In the Bible, fresh from slavery, the children of Israel reminisced about the good old days of mud brick quotas and “sitting around the fleshpots of Egypt.” (I’m taking a leap here, but I picture “sitting around the fleshpots” as Egyptian chariots encircling pyramidal-shaped fast-food drive-throughs.)

Nostalgia turned to moaning—”Are we there yet, Moses?” and “He’s touching me!” etc.—and was heading toward open revolt.

God spoke. “I will send cookies.” (paraphrased)

The next morning, we read of the earliest known appearance of sugar cookies. The text reads: “Behold, upon the face of the wilderness there lay a small round thing … And the house of Israel called the name thereof ‘Manna’ and it was like coriander seed, white; and the taste of it was like wafers made with honey.” Exodus 16:14, 31)

Sounds like sugar cookies to me.

With childlike distrust of any new food, the Israelites called it “manna,” which literally translates, “What is it?”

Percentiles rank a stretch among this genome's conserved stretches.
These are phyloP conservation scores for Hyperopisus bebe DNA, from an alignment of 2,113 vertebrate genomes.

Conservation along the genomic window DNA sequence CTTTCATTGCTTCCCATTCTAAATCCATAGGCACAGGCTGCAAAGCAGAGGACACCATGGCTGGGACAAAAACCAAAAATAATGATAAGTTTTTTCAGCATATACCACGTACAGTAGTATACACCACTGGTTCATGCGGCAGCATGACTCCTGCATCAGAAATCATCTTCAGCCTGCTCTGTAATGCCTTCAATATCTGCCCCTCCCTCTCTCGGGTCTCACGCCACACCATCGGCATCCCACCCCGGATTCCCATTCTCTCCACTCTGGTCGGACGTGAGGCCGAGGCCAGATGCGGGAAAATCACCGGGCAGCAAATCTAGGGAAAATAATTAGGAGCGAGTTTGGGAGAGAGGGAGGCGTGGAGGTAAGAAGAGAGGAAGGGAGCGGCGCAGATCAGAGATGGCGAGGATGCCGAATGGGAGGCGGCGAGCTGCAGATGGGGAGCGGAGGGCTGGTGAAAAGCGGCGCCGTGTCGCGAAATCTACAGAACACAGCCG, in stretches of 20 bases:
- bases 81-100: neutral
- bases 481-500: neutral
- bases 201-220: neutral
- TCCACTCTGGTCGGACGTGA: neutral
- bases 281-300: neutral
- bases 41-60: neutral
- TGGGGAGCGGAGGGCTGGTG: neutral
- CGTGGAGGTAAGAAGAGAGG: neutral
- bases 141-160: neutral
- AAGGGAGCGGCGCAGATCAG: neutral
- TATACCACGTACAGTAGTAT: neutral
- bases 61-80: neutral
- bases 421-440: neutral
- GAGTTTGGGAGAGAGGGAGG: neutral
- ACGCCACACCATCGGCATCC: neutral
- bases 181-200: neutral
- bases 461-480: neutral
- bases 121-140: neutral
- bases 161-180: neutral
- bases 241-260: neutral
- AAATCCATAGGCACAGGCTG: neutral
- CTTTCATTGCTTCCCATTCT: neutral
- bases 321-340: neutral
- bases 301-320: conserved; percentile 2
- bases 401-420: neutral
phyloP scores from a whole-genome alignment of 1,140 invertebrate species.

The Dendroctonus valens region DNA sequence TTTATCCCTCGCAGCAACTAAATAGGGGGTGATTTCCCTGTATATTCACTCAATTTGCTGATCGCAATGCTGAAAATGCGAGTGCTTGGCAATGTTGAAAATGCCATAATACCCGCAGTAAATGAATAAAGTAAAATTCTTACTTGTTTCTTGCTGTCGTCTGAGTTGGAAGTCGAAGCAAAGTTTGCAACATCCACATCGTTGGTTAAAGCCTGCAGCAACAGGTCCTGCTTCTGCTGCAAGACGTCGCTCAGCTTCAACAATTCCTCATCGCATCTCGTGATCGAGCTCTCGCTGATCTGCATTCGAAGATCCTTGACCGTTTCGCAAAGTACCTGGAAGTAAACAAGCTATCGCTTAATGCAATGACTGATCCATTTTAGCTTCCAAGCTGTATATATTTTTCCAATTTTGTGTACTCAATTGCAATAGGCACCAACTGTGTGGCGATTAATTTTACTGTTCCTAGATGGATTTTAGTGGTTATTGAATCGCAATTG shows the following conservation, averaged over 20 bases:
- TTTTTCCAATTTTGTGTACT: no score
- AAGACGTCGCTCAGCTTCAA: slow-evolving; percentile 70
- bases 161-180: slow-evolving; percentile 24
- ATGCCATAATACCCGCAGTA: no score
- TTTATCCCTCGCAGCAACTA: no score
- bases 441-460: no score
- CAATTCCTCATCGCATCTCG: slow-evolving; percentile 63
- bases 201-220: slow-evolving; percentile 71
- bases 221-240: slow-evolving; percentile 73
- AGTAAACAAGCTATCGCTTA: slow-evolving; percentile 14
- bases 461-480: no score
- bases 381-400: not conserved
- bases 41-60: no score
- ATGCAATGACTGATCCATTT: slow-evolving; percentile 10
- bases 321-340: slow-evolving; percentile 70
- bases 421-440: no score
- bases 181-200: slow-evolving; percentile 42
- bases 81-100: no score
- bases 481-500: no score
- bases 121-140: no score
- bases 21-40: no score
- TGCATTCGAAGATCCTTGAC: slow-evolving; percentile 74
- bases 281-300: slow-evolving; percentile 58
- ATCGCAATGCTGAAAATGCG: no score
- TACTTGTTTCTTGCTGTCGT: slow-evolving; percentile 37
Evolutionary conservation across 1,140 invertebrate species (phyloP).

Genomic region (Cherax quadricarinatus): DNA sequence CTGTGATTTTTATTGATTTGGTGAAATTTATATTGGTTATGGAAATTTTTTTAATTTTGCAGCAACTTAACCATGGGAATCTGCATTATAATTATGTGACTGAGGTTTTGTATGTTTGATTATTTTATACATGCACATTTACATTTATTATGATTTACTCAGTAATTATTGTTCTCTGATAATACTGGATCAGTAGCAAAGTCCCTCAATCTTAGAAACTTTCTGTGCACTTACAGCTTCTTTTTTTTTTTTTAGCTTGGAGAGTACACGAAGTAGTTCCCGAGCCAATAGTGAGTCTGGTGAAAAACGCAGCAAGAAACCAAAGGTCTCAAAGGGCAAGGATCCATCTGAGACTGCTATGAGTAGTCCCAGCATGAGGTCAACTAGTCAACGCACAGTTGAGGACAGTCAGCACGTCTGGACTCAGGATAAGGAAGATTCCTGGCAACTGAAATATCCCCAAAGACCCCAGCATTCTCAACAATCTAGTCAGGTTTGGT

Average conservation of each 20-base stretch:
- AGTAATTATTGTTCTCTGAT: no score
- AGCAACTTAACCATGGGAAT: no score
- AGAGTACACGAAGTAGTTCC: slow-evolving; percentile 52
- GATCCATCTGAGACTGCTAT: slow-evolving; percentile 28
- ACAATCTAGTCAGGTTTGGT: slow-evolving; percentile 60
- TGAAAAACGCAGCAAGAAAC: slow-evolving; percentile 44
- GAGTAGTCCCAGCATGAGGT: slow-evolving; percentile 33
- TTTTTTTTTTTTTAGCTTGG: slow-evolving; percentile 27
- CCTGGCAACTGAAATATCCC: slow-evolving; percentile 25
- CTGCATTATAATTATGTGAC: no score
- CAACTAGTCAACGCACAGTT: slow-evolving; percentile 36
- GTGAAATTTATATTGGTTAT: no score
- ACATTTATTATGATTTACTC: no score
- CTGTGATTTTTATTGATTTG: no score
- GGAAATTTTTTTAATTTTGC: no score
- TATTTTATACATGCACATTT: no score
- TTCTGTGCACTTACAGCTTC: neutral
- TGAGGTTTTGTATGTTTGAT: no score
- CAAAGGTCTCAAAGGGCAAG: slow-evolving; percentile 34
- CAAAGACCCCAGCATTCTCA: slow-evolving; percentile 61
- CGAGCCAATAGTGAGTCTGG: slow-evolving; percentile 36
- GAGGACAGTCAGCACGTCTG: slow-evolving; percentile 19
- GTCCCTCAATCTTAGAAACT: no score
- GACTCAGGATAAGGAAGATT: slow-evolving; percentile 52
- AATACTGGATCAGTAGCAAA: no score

A cautious taste later, manna was welcomed with open jaws.

Evidently, manna could be made into unlimited entrees’ which kept Mrs. Moses’ 1001 Manna Recipes on the wilderness bestseller list for 40 years.

All kidding aside, there IS something better than cookies for healing and problem solving. David the Psalmist proclaimed it: “Taste and see that the Lord is good!” (Psalm 34:8)

As tasty as sugar cookies are, Jesus reminded Satan, “Man shall not live on bread alone, but on every word that comes from the mouth of God.” (Matthew 4:4)

Sugar cookies still pacify disgruntled people. The Bible tells us that God sent quail—tastes like chicken! —along with mana for forty years. Not surprisingly, after eating manna for that long of a time, cookies fade from history for a long while.

Apparently, one CAN have enough of a good thing.

Part 3 Grandmother’s Sugar Cookies —Watch for it February 22